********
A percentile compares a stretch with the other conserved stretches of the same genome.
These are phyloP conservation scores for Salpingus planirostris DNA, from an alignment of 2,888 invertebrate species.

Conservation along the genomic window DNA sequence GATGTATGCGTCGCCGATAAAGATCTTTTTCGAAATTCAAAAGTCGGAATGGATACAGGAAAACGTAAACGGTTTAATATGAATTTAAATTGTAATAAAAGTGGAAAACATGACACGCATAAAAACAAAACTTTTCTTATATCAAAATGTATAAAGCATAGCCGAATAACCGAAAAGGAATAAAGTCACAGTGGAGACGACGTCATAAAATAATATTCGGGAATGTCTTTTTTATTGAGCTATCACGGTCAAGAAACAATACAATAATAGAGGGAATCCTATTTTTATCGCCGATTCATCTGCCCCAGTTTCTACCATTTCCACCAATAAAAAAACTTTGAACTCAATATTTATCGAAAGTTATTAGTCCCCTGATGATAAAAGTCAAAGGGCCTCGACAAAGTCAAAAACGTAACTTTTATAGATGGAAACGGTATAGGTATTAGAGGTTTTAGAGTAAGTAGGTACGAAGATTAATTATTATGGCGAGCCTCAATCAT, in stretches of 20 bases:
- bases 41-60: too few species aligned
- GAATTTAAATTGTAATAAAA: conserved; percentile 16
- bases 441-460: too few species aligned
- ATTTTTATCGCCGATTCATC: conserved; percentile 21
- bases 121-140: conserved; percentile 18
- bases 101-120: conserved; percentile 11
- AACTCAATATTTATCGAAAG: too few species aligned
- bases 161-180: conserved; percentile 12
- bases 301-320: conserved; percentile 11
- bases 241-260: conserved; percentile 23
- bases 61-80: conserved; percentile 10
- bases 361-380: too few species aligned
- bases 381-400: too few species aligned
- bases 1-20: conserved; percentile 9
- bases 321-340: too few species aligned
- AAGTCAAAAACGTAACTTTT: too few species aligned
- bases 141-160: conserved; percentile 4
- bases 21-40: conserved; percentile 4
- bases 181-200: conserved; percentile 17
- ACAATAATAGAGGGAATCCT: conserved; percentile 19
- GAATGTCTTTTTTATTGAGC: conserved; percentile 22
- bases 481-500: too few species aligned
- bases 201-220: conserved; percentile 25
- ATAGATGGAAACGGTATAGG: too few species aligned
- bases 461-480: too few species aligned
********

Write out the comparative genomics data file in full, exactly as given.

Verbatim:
A percentile compares a stretch with the other conserved stretches of the same genome.
These are phyloP conservation scores for Salpingus planirostris DNA, from an alignment of 2,888 invertebrate species.

Conservation along the genomic window DNA sequence GATGTATGCGTCGCCGATAAAGATCTTTTTCGAAATTCAAAAGTCGGAATGGATACAGGAAAACGTAAACGGTTTAATATGAATTTAAATTGTAATAAAAGTGGAAAACATGACACGCATAAAAACAAAACTTTTCTTATATCAAAATGTATAAAGCATAGCCGAATAACCGAAAAGGAATAAAGTCACAGTGGAGACGACGTCATAAAATAATATTCGGGAATGTCTTTTTTATTGAGCTATCACGGTCAAGAAACAATACAATAATAGAGGGAATCCTATTTTTATCGCCGATTCATCTGCCCCAGTTTCTACCATTTCCACCAATAAAAAAACTTTGAACTCAATATTTATCGAAAGTTATTAGTCCCCTGATGATAAAAGTCAAAGGGCCTCGACAAAGTCAAAAACGTAACTTTTATAGATGGAAACGGTATAGGTATTAGAGGTTTTAGAGTAAGTAGGTACGAAGATTAATTATTATGGCGAGCCTCAATCAT, in stretches of 20 bases:
- bases 41-60: too few species aligned
- GAATTTAAATTGTAATAAAA: conserved; percentile 16
- bases 441-460: too few species aligned
- ATTTTTATCGCCGATTCATC: conserved; percentile 21
- bases 121-140: conserved; percentile 18
- bases 101-120: conserved; percentile 11
- AACTCAATATTTATCGAAAG: too few species aligned
- bases 161-180: conserved; percentile 12
- bases 301-320: conserved; percentile 11
- bases 241-260: conserved; percentile 23
- bases 61-80: conserved; percentile 10
- bases 361-380: too few species aligned
- bases 381-400: too few species aligned
- bases 1-20: conserved; percentile 9
- bases 321-340: too few species aligned
- AAGTCAAAAACGTAACTTTT: too few species aligned
- bases 141-160: conserved; percentile 4
- bases 21-40: conserved; percentile 4
- bases 181-200: conserved; percentile 17
- ACAATAATAGAGGGAATCCT: conserved; percentile 19
- GAATGTCTTTTTTATTGAGC: conserved; percentile 22
- bases 481-500: too few species aligned
- bases 201-220: conserved; percentile 25
- ATAGATGGAAACGGTATAGG: too few species aligned
- bases 461-480: too few species aligned